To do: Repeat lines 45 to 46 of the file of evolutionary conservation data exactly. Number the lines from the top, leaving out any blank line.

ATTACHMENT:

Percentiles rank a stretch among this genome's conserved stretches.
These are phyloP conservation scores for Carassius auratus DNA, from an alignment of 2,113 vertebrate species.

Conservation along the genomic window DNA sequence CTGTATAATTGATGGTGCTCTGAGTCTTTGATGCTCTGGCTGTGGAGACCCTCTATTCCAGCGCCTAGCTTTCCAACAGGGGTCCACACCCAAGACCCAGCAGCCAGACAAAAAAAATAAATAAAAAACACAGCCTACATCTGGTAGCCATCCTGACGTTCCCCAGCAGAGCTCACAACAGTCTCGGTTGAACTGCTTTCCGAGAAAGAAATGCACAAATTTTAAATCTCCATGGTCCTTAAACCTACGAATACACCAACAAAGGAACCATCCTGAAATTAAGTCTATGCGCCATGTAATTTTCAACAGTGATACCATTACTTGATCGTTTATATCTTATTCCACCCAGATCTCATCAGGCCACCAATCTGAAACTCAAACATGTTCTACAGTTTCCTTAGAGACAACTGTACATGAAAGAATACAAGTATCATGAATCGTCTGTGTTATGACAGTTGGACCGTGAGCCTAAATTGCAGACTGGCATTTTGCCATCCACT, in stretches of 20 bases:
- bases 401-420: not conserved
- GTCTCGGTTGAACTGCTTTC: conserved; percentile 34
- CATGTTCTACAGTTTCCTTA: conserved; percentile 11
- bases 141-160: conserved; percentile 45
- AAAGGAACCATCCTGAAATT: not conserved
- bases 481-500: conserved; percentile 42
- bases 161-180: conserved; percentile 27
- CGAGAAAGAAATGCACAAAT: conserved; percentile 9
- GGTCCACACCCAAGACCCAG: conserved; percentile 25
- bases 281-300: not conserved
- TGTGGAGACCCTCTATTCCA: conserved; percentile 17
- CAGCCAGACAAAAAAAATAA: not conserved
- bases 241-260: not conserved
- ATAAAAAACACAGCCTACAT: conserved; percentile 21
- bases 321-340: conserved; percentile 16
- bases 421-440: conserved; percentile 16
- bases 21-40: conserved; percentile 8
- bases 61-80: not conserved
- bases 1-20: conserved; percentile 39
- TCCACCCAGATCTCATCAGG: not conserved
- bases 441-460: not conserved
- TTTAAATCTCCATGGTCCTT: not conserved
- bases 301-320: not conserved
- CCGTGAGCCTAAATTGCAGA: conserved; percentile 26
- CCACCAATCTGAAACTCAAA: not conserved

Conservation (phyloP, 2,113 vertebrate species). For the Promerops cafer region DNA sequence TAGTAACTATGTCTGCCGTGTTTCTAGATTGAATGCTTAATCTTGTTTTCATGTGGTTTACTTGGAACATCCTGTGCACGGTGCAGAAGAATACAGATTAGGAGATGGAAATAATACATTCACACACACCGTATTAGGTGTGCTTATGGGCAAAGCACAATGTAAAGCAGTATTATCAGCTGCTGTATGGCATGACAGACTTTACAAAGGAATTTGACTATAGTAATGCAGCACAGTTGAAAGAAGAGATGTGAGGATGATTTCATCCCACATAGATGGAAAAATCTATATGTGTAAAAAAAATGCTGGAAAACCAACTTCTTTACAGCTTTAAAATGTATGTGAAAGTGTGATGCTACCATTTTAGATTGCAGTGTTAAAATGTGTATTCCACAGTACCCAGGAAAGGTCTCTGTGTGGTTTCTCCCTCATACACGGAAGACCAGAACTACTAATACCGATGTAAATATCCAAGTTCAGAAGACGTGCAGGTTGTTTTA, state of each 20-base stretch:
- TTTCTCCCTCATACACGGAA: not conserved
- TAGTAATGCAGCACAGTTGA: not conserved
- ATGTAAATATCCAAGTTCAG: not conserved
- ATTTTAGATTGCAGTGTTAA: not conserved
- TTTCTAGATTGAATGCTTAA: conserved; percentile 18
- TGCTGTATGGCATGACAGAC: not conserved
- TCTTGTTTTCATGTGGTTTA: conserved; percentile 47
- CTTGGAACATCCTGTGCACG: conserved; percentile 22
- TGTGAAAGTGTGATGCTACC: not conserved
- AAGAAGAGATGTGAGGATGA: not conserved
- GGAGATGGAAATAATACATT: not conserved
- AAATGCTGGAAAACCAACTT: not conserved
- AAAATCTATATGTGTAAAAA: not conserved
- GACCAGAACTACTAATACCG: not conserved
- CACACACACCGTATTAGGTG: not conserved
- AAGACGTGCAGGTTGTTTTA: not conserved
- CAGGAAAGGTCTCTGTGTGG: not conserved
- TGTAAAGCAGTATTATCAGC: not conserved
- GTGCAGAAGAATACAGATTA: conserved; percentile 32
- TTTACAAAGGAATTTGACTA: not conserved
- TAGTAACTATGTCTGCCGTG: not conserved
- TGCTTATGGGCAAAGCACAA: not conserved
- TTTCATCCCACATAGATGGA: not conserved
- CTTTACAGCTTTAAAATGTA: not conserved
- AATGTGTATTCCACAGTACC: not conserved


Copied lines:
- AAGACGTGCAGGTTGTTTTA: not conserved
- CAGGAAAGGTCTCTGTGTGG: not conserved